Over the past couple of years funding has dried up for Frederiksted Community Boating, as it has for a lot of non-profit organizations these day.
In the past the school has been funded by Law Enforcement Planning Commission under the V.I. Police Department, the V.I. Senate and private donations.
Now the board of directors of the children’s sailing school hopes to fill holes in its funding by attaining non-profit status in March. The group has sent out more than 60 letters to potential donors.
“We hope to get the word out soon that we will be able to hold classes this summer,” said Susan Allick, founder of the school. “We need the funding to pay instructors, which isn’t an easy job.”
She said not just anyone can teach sailing. Instructors have to be certified and experienced sailors.
Instructors have introduced more than 600 children to the marine environment through lessons in water safety, physical coordination, self-esteem and environmental awareness. They provide opportunities for children between the ages of 8 and 16 to learn sailing skills necessary to participate in the development of the local marine industry.
The primary focus is on the youth in the public housing communities in Frederiksted.
“The kids are happy learning to sail instead of just hanging around doing nothing,” says instructor Wilfred “Junie Bomba” Allick, Jr. “Imagine how many kids would have problems if we didn’t have the classes. They get so excited about sailing they have a hard time sleeping at night and can’t wait to get here in the morning.”
The school has been around since 1995 and has had its ups and downs over the years, but they are still determined to ride the waves.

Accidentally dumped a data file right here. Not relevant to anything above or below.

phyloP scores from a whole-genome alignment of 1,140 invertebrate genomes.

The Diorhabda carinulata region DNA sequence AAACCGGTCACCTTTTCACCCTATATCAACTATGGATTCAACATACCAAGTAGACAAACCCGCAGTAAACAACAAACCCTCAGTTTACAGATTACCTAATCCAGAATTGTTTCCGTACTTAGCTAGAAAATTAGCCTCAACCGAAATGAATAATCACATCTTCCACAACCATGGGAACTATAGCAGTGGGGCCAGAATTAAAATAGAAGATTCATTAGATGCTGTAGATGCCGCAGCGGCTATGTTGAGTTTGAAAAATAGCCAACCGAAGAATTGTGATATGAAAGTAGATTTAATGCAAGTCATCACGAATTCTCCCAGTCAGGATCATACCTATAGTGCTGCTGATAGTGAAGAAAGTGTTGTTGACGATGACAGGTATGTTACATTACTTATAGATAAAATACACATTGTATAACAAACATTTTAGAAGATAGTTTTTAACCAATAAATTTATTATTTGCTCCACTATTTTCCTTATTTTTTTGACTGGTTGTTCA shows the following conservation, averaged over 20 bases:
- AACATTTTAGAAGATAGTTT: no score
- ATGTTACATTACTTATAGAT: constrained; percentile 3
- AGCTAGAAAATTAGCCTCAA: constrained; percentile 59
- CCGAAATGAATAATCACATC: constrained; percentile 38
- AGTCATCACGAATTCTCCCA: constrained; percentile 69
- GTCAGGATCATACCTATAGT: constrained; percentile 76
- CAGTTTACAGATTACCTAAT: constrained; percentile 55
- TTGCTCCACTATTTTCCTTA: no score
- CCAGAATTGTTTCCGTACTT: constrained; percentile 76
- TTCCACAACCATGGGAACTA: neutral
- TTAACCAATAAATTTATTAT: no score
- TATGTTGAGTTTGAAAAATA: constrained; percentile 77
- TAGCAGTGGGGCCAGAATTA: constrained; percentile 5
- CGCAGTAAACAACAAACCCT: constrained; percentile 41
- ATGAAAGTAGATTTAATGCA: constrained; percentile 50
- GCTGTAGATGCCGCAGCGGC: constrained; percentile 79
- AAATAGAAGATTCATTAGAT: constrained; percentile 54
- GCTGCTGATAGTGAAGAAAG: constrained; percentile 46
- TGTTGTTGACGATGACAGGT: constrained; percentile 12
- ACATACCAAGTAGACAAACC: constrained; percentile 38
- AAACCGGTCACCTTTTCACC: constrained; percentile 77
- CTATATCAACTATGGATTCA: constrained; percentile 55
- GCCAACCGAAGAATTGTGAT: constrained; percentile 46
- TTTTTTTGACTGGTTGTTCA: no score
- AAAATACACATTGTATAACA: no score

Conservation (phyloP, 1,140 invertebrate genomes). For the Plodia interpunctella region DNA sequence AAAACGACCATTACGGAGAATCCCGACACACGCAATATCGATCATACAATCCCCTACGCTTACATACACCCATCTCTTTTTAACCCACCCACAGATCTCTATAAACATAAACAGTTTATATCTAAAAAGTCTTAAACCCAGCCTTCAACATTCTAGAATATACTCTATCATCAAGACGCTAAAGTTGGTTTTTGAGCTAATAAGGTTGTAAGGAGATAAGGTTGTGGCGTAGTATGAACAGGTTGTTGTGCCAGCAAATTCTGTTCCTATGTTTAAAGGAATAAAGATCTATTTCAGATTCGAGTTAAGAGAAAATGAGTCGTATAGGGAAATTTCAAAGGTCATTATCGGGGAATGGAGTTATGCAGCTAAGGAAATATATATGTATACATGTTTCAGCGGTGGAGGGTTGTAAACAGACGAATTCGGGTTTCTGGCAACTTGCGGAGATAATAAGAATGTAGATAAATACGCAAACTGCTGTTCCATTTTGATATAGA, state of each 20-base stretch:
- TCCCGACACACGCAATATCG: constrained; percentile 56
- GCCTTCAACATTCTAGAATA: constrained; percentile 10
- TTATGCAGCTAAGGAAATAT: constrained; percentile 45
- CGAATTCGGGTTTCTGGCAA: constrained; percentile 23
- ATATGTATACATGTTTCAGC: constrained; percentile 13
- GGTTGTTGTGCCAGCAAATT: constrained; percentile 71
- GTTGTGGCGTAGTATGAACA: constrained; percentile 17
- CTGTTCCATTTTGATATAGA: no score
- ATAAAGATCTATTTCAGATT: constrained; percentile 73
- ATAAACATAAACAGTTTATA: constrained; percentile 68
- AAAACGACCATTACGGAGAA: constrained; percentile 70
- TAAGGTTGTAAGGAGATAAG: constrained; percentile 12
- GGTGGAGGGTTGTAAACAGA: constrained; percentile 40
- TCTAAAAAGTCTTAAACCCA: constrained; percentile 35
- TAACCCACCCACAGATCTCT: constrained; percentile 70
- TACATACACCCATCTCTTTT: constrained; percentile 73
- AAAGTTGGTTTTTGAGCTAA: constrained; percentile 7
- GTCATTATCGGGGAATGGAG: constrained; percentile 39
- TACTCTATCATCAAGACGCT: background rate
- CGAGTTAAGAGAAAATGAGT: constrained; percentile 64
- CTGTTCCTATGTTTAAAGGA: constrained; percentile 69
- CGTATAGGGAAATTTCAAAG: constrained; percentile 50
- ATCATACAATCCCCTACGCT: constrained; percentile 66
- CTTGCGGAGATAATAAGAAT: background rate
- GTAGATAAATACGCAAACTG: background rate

The first two sail boats they started with crashed in 15-foot waves that hit Frederiksted in 1997. Since 1998 an anonymous donor has given 14 Clark Craft boat building kits. Students in the marine technology class at St. Croix Career and Technical Education Center have assembled the boats under the instruction of Frank Cousins. A motor boat is used during instruction as the safety boat.
A boathouse was built in 2007 through the generosity of Ursula Neuburger and Nick Castruccio, board of directors president.
The two-week classes are held during the summer at the boathouse from 9 a.m. to 3 p.m. Monday through Friday on Strand Street next to the Frederiksted fish market.
Safe boating practices are taught first, and all the students are tested on their swimming ability and required to wear life jackets. They start out on dry land learning the parts of the boat and sails and how to drive and steer. The class views a DVD of capsize recovery methods. Next a capsize is demonstrated while a boat is tethered to a floating raft. Each sailor gets in the capsized vessel, rights it, and bails until it can be sailed. The young sailors learn navigation, wind direction, knot tying, hand signals and responsible rules of the sea. In the second week the students get into racing and competitions. The last day is a family fun day with trophies and awards given out.
Wilfred Allick Jr. learned his sailing skills at an early age from his father Wilfred Elisha Allick, a well-known local ship captain. Susan Allick learned to sail growing up on Cape Cod, Mass. and was on the Boston University Womens Varsity Sailing Team.
Susan Allick says they would eventually like to provide the classes year round and get a core group into competition in regattas.
“I hope it is going to start happening now with our 501.3c (non-profit) status,” Susan Allick says.
Those wishing to make a donation can call Castruccio at 773-9633. Further information on the program can be obtained by calling 772-2482.